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Seahawks 2019 First Quarter Honors

A look at the players and moments that stood out in the first four games of the 2019 season.

Seahawks defensive captain Bobby Wagner fires up his teammates in the final moments before they leave the locker room to face the Cardinals.
Seahawks defensive captain Bobby Wagner fires up his teammates in the final moments before they leave the locker room to face the Cardinals.

The Seahawks are 3-1 following Sunday's win at Arizona, their best four-game start since the 2016 season, and the first time they've won their first two road games since 2013. While is hasn't been a perfect start—too many miscues in a Week 3 loss to New Orleans prevented that—the Seahawks still feel very good about the direction this team is headed in a quarter of the way through the season.

"It's a solid start," Seahawks coach Pete Carroll said. "It's a solid start. There are a lot of teams in the same position we're in. We aren't separated from anybody, which is hard to do anyway at this time. It's a good solid start with one lousy outing the week we gave the game away, to a really good team as we see. I like where we are at this point and with this chance. I like this matchup right now kicking into the second quarter of the season and here we go. We'll see what happens."

With the first quarter of the season now completed, it's time to take a look at the players, moments and trends that stood out in Seattle's first four games.

Offensive MVP: Quarterback Russell Wilson

While plenty of players have helped Seattle's offense get off to a good start, including the offensive line, receivers Tyler Lockett and DK Metcalf, tight end Will Dissly and running back Chris Carson, the obvious choice here is Wilson, who is playing at a level that will put him in the MVP conversation if he keeps it up and the Seahawks keep winning.

Through four games, Wilson has the league's second-best passer rating (118.7), the league's highest completion percentage (72.9), and has thrown eight touchdowns without an interception. He's also averaging 8.6 yards per attempt, which would be a career-high, along with the passer rating and completion percentage, if he were to maintain his current pace. 

"I think he's off to his best start ever," Carroll said. "I don't know what it looks like, numbers wise, but I think it is. I don't think he's ever been more accurate than he's been, and more consistent, and in command of everything. I think he's off to a great start. I don't care how big the numbers are, I'm not talking about how many yards or whatever, just his play has been really, really sharp."

Defensive MVP: Linebacker Bobby Wagner

Jadeveon Clowney's pick-six and his overall disruptive play on the line make him a good option here, but we'll give the nod to the man who has been at the center of Seattle's defense, both literally and figuratively, since 2012.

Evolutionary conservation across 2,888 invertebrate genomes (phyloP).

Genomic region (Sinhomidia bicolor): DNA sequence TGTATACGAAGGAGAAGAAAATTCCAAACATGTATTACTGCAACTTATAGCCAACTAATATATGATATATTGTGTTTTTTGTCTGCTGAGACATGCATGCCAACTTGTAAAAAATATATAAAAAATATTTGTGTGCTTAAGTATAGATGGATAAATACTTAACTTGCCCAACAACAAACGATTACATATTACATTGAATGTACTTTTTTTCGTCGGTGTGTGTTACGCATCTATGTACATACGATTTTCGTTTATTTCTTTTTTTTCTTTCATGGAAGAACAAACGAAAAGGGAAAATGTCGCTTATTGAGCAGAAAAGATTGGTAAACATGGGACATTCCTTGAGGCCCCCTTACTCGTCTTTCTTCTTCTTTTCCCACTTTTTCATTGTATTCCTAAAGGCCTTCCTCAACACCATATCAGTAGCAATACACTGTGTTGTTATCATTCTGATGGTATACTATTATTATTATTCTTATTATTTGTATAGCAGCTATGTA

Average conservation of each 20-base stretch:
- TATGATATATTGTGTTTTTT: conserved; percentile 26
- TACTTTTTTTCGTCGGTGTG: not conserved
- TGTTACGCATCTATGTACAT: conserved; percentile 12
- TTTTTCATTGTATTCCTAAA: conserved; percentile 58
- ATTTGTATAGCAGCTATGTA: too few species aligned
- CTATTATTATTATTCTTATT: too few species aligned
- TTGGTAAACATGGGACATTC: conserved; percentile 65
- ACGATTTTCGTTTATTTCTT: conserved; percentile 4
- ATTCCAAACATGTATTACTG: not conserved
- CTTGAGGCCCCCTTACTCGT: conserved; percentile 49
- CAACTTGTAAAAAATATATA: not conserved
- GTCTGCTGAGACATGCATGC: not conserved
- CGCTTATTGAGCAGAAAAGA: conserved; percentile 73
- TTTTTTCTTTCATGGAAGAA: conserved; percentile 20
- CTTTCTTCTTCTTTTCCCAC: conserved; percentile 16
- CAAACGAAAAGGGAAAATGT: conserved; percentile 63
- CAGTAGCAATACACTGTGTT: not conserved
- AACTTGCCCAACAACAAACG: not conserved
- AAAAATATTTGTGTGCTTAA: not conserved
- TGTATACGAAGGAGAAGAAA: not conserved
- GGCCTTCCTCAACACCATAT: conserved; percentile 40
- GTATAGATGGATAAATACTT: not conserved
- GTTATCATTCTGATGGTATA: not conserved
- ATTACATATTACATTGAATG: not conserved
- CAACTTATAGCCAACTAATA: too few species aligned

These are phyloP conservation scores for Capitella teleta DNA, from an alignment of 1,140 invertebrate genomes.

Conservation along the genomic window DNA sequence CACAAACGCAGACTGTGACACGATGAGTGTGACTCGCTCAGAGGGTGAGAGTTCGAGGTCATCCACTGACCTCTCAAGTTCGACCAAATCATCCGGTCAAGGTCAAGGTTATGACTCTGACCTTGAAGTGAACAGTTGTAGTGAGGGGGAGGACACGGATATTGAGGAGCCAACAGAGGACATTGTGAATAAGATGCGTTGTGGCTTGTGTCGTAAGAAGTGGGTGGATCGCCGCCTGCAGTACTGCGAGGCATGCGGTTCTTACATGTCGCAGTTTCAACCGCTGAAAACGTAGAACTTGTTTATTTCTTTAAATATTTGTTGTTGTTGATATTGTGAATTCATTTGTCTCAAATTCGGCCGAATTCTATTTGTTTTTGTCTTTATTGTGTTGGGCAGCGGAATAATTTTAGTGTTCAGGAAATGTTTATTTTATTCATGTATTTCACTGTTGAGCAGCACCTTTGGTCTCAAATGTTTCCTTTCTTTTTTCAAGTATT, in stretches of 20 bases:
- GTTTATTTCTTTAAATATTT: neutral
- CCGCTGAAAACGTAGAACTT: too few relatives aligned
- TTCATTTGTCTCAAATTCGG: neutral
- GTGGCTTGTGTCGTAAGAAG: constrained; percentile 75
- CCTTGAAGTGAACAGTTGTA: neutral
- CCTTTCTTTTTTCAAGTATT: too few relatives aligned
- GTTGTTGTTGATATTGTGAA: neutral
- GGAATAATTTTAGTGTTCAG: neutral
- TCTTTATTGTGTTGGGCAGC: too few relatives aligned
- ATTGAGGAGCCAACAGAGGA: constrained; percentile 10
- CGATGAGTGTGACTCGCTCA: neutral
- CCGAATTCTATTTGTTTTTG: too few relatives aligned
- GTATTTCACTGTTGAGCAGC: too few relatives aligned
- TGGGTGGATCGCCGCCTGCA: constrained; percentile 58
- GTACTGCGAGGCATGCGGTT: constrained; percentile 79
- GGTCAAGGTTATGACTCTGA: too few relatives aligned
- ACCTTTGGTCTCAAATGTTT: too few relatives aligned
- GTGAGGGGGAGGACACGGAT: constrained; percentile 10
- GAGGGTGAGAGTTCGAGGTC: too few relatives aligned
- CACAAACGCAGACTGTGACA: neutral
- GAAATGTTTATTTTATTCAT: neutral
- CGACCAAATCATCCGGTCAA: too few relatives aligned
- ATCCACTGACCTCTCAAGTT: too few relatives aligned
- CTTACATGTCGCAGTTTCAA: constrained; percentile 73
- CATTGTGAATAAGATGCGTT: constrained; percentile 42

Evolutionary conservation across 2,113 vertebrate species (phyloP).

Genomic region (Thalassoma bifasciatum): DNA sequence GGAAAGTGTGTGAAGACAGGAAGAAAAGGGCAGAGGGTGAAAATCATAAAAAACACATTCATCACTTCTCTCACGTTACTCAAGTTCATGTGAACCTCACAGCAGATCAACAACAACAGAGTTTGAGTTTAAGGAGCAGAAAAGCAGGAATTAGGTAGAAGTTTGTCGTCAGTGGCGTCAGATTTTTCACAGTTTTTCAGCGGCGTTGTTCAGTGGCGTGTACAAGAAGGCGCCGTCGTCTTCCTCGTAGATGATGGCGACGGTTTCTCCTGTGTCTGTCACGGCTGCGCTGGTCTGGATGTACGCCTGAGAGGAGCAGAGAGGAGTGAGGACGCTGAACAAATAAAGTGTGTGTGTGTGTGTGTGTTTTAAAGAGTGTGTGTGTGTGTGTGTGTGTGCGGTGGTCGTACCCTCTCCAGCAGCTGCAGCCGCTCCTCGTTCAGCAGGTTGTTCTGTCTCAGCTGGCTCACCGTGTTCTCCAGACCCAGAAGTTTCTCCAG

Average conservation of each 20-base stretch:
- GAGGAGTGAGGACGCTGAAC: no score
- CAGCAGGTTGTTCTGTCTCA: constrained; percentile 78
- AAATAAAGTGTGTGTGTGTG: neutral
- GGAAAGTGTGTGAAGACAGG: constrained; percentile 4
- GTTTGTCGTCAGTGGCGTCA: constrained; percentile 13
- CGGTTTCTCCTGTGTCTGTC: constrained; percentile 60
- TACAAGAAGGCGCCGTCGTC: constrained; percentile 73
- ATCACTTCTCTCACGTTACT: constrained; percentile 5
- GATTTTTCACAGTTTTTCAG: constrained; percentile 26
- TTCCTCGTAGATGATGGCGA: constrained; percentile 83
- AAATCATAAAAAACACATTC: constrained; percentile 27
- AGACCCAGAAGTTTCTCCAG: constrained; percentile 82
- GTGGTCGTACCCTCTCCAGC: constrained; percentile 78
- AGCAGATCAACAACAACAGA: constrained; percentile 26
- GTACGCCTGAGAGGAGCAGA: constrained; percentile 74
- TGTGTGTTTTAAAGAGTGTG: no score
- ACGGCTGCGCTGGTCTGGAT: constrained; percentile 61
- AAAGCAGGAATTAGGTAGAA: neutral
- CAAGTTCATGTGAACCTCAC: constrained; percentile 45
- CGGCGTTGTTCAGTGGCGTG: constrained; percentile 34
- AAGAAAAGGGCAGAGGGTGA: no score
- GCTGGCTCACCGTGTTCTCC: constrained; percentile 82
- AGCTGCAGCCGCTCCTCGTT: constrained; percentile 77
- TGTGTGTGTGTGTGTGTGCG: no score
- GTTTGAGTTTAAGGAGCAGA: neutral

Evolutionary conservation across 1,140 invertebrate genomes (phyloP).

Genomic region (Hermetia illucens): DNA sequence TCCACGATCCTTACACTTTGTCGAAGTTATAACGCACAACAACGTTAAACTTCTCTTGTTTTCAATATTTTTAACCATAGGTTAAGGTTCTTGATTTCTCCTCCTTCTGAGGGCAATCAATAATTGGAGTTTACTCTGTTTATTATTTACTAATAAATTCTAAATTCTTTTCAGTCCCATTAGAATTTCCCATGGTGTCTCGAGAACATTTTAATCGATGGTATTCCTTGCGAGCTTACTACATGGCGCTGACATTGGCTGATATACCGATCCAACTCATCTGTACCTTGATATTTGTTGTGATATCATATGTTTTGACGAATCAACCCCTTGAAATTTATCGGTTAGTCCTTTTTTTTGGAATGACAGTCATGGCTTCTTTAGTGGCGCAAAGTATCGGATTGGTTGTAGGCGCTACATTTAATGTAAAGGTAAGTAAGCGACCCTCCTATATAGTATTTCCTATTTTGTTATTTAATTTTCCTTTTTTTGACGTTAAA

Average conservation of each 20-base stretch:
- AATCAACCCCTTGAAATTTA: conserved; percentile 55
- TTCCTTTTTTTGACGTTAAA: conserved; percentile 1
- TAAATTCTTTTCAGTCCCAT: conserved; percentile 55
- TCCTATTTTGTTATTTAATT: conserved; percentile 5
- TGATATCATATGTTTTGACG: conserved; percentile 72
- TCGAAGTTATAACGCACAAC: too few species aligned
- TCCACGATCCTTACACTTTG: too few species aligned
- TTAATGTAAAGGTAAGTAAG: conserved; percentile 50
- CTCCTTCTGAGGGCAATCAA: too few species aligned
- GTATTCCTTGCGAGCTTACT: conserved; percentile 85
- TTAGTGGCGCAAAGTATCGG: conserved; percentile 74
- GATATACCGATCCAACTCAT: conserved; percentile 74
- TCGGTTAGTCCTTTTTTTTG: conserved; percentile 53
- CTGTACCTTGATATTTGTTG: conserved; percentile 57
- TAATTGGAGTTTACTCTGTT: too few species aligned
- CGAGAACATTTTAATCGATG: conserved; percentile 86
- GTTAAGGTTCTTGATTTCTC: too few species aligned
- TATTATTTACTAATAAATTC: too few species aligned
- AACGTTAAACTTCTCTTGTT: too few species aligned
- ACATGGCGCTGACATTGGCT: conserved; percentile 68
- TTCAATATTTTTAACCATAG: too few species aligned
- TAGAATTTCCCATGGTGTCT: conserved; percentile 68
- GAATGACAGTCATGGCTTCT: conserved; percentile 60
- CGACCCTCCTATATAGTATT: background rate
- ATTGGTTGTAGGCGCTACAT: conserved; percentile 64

Wagner, who had a franchise and career-high 19 tackles in Week 3, leads the team with 45 tackles through four games, which is about the least-surprising development of the year, and he's also providing valuable leadership on a defense that has undergone a pretty significant amount of change, particularly up front.

"He's doing great," Carroll said. "He's leading the whole crew, and everything is going fine… I think he's doing great."

Along with fellow linebackers K.J. Wright and Mychal Kendricks, Wagner is part of a linebacker trio that is one of the team's biggest strengths, one of the main reasons why Seattle has played so much base defense this year compared to previous years when they spent more time in their nickel defense.

Special Teams MVP: Kicker Jason Myers

Seattle's red-zone efficiency has limited Myers' chances on field goals, but he has gotten off to a strong start this year nonetheless. A free-agent addition this offseason, the 2018 Pro-Bowler attempted just one field goal in the first three games, a 58-yarder that just missed, because the Seahawks were 8 for 9 in the red zone in those games. Myers finally got a look at some more makeable kicks in Week 4 and made field goals of 33 and 24 yards. Myers is also 13 for 13 on extra points, and has had 15 of his 19 kickoffs go for touchbacks, contributing to Seattle allowing only 60 total kick return yards.

Also worth a mention on special teams are a couple of rookies who have made big contributions in coverage—Ugo Amadi, who has been outstanding as a gunner on the punt team, causing several fair catches while also making two tackles, and Ben Burr-Kirven, who has a pair of special teams tackles as well as a forced fumble on punt coverage.

Best Rookie: Receiver DK Metcalf

Metcalf, a second-round pick out of Mississippi, made his presence felt from the get-go, catching four passes for 89 yards in Seattle's opener, the most yards by a Seahawks rookie receiver in his debut since Steve Largent in 1976. Metcalf had 61 yards and scored his first touchdown the following week, had 67 more in Week 3, and despite a quiet day against the Cardinals, he is currently second on the team in receiving yards with 223, and is averaging an impressive 22.3 yards per catch.